As you can see I have put quite a lot of thought into this and steadfastly stand by my claim that pets are not really people at all. And you know what? I don’t think that’s such a bad thing.

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I Need a Plan

I’ve never been much of a planner. I’m guessing I don’t have to tell you that. After all, you’ve been reading about the life of a shallow person for many, many years now and, as such, I’m pretty sure you have some idea of how this little brain of mine works. What you may find a tad ironic is that I spent a good deal of my working life as a career planning counselor helping others figure out what they wanted to do when they grew up. But I suppose it’s not that unusual. You can liken it to the carpenter who never has time to build her own deck. Or fix the hole in the wall. Or finish the doghouse she promised to her pooch when she picked him up from his foster home. You get my drift. There are things you can do well for others that you never do for yourself. And for me, planning my life was one of those things.

It’s not that I don’t plan anything. Oh contraire! There are a plethora of things that I plan for. Like vacations. Anyone who knows me well knows that I’m really good at planning vacations. There’s never anything spontaneous when I hit the road. By the time I’m done with that planning  I’ll know exactly where I’ll rest my head each and every night. Not only that. I’ll be able to tell you my estimated time of arrival, give or take a minute or two depending on traffic and road conditions along the way. I’ll have gotten the best possible price on the best possible hotel in the vicinity and likely know where I’ll be satiating my hunger that evening. The last thing I want is to end up sleeping in my car on the side of the Trans Canada highway somewhere between Princeton and Vancouver, in the pouring rain, because there are no vacancies due to an obscure peach (or other kind of fruit) festival being held, of all the silly times, on a long week-end in August. I mean who wants that to happen…again. So I plan my vacations.

To tell you the truth, I’m not too shabby on the financial front either. Not that it has made me rich beyond my wildest dreams. But I’m doing all right. Sure I’ve made some mistakes but nothing that has proved to be catastrophic. As it is, I have a lovely roof over my head, food on the table, jeans in my closet and enough left over at the end of the month to take one of those well planned road trips. All of which I am truly grateful for.  And while there may have been some luck involved, for the most part, it was planning that made it happen. Which probably leaves you wondering, why all the fuss and bother about not being a planner? Because on the surface it would appear that everything is hunky-dory. The important stuff has been worked out and as to the rest, well maybe I should just let the chips fall where they may. Of course, you’d be right. Except for one thing. You see, in the very next little while I will be retiring from my current job. And if I have to be honest with you (as I always am) that’s something I really haven’t planned for.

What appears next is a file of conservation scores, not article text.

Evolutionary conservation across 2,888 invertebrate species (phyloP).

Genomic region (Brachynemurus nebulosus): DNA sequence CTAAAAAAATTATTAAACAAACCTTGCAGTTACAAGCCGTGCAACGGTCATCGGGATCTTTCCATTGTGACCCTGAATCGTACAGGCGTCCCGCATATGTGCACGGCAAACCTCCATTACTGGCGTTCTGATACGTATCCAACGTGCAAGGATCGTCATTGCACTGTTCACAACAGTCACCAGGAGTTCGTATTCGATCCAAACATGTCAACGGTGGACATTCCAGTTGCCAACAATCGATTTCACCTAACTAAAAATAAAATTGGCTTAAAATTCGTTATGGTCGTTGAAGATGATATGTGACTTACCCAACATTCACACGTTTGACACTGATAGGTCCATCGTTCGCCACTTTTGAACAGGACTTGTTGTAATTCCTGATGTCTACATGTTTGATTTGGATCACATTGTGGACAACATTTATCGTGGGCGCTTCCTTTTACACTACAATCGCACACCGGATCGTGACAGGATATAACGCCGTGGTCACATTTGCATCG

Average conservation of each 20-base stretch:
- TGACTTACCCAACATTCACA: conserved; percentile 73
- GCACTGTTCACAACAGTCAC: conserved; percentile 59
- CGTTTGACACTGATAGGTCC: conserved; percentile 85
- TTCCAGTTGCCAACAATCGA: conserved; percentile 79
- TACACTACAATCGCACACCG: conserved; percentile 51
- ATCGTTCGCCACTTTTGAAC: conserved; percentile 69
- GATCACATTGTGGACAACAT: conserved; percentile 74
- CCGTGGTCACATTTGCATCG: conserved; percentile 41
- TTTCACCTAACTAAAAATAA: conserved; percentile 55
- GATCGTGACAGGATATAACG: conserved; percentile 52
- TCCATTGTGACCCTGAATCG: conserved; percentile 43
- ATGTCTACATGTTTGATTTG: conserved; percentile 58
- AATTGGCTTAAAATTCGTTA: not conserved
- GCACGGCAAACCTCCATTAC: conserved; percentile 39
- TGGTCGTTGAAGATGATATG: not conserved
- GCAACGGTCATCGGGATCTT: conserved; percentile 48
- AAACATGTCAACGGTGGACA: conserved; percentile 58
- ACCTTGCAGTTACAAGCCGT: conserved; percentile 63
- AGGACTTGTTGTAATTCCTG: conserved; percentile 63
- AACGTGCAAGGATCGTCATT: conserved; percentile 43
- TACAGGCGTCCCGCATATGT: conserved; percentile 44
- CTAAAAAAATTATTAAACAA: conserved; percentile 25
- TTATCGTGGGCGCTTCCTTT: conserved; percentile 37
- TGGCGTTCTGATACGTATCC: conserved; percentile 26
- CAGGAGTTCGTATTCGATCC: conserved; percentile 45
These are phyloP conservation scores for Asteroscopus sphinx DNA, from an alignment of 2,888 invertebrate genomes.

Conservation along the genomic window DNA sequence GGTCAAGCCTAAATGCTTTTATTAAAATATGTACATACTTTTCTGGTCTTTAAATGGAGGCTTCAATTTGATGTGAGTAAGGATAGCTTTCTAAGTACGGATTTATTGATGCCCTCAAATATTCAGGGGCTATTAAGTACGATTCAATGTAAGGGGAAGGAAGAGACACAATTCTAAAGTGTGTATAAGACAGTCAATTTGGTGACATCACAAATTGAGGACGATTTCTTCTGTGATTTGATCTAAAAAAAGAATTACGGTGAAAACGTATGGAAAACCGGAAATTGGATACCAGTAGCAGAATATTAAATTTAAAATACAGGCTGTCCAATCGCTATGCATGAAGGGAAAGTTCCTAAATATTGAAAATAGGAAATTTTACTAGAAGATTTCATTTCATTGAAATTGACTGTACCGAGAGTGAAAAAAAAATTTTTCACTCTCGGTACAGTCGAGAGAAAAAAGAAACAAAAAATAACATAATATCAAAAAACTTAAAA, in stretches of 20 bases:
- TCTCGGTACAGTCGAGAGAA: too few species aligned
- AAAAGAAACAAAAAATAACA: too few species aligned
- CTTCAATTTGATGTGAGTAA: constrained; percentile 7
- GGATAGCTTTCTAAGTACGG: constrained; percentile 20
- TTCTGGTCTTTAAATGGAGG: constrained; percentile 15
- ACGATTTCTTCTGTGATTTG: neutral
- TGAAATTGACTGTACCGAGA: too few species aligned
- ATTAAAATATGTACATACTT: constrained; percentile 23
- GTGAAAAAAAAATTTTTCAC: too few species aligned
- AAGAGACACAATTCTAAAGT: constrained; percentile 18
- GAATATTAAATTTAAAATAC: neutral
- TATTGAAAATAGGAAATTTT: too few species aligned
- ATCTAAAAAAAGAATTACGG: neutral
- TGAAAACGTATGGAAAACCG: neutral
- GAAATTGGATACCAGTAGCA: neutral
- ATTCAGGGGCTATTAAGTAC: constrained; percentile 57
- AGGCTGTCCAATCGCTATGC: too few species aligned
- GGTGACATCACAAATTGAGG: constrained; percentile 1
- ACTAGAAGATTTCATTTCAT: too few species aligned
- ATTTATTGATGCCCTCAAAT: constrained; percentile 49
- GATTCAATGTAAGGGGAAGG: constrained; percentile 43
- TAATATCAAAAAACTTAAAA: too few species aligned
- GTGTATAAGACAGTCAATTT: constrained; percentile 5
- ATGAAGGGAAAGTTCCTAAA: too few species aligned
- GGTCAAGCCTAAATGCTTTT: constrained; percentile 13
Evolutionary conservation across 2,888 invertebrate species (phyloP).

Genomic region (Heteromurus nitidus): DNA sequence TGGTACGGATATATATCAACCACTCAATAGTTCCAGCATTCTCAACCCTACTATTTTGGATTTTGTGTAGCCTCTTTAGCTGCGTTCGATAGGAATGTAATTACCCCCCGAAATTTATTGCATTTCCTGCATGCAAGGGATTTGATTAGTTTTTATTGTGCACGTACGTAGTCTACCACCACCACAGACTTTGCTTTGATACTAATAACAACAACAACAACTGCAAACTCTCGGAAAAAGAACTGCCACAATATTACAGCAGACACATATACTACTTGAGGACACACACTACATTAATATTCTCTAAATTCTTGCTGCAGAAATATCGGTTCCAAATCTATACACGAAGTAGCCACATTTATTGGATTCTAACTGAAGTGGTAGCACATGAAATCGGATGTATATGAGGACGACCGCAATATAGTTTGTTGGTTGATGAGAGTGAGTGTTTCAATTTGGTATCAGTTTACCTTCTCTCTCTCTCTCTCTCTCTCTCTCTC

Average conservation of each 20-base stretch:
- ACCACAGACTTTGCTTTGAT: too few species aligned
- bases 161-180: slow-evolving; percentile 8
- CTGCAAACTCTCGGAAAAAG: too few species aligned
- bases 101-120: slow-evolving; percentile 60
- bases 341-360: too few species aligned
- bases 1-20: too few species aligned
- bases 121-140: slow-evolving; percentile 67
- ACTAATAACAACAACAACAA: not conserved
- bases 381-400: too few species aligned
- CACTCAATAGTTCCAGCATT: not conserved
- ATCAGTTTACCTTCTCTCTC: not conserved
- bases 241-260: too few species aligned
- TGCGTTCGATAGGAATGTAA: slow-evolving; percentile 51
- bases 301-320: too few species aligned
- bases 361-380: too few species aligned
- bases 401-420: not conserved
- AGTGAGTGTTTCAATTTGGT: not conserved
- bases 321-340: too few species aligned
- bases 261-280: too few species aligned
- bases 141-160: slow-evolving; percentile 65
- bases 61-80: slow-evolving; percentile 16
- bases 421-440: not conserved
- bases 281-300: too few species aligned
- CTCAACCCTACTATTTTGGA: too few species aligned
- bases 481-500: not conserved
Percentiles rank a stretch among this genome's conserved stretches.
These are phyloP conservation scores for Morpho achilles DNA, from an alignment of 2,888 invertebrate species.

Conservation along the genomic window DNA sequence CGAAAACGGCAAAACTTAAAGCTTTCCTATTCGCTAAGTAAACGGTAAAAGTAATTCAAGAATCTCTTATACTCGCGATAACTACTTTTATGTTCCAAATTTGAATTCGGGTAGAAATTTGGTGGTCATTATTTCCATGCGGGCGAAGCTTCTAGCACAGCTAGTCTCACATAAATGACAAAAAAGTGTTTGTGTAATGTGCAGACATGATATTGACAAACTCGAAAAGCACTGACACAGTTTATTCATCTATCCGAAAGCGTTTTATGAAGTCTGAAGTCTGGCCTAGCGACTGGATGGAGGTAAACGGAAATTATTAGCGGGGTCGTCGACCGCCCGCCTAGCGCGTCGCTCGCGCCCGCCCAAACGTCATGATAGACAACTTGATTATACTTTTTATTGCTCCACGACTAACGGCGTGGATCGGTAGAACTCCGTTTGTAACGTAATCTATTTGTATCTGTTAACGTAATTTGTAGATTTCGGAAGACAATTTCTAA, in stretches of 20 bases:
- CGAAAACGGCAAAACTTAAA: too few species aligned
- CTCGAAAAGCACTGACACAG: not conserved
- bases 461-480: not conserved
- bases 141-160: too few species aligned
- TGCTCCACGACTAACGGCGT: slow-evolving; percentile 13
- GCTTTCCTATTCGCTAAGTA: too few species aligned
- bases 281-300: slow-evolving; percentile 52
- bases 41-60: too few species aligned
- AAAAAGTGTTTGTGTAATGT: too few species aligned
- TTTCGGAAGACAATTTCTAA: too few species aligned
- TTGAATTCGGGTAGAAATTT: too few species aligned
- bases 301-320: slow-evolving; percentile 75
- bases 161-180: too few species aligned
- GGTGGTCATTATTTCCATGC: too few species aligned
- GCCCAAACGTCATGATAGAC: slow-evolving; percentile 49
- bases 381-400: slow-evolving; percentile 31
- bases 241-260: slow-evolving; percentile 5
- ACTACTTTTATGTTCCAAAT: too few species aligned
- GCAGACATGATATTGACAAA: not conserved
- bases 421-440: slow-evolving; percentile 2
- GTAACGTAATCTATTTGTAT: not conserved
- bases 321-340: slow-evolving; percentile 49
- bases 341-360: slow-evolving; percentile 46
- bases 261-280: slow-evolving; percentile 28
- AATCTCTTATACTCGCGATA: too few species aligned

Don’t get me wrong. Like most, I’m looking forward to this new stage of my life. It’s not that I haven’t enjoyed working. The truth is, I’ve always loved my jobs and the people I’ve had the privilege to work with. At least most of them. Which could be the reason I face this next adventure (as some would have me call it) with more than a little trepidation. You see, I’ve been racking my brain as to what I am going to do with all of the excess time I will find myself in the midst of. Yes, I know. Friends of mine who are retired tell me they are busier now than they ever were when they were working. Over and over I hear them exclaim “I don’t know how I ever had time for my job!” I can tell you how. They paid you to be there, so you were there.

The truth is, I have had no shortage of suggestions made to me. There’s volunteer work to be done (isn’t that just a job you don’t get paid for?), lunches to be had, books to be read, places to go, dishes to be washed. I get it. There’s lots to do when you retire. The question is, exactly what is it that I will do? I suppose I could say I will spend more time meeting my friends at  the local Starbucks but that just doesn’t seem to cut it. Not that I don’t want to see my friends, or spend my excess cash drinking fancy coffees. The thing about going for coffee is that it only works when you are taking a break from “something”, not from “nothing”. Some people have suggested that my new found freedom will provide me with much more time to spend writing this blog. I’m guessing they are mostly people who don’t read it.

So there you have it. Even for a shallow gal, the prospect of an uncertain future seems somewhat daunting. Sure. Over the next little while I figure something will come up that I can latch on to. I’ll take a class or two and see what happens. Do some sightseeing around this Island of ours. Reconnect with friends I haven’t seen for a while. But in the meantime, if anyone happens to know the name of a good career planning counselor, this would be a great time to pass that on to me.